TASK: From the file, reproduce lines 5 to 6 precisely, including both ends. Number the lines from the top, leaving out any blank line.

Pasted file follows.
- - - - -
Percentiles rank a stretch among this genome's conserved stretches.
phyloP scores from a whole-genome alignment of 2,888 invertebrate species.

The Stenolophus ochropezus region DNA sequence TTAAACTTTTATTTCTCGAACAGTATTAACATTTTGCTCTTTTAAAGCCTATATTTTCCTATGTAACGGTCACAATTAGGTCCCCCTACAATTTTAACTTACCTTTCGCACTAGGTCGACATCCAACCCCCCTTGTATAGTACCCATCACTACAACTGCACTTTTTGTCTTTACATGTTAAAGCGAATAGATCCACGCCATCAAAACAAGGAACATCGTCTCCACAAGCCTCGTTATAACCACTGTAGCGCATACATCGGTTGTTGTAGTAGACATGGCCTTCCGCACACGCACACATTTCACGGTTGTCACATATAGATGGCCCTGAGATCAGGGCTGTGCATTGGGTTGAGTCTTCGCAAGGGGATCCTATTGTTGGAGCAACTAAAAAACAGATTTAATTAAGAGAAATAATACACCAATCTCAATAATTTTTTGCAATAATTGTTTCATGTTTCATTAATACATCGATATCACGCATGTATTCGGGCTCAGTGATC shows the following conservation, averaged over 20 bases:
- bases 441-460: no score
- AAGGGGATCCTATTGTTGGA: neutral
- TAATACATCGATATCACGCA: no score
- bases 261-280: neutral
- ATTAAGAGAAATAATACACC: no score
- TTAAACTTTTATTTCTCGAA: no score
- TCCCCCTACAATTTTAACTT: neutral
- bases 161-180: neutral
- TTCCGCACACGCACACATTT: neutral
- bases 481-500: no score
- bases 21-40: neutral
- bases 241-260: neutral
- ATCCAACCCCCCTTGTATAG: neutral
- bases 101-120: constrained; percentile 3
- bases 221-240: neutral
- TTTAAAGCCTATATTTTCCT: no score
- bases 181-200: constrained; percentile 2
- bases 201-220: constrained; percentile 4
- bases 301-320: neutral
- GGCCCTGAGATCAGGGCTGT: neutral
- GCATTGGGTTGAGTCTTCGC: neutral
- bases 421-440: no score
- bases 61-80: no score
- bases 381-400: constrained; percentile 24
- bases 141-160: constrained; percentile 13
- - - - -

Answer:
- AAGGGGATCCTATTGTTGGA: neutral
- TAATACATCGATATCACGCA: no score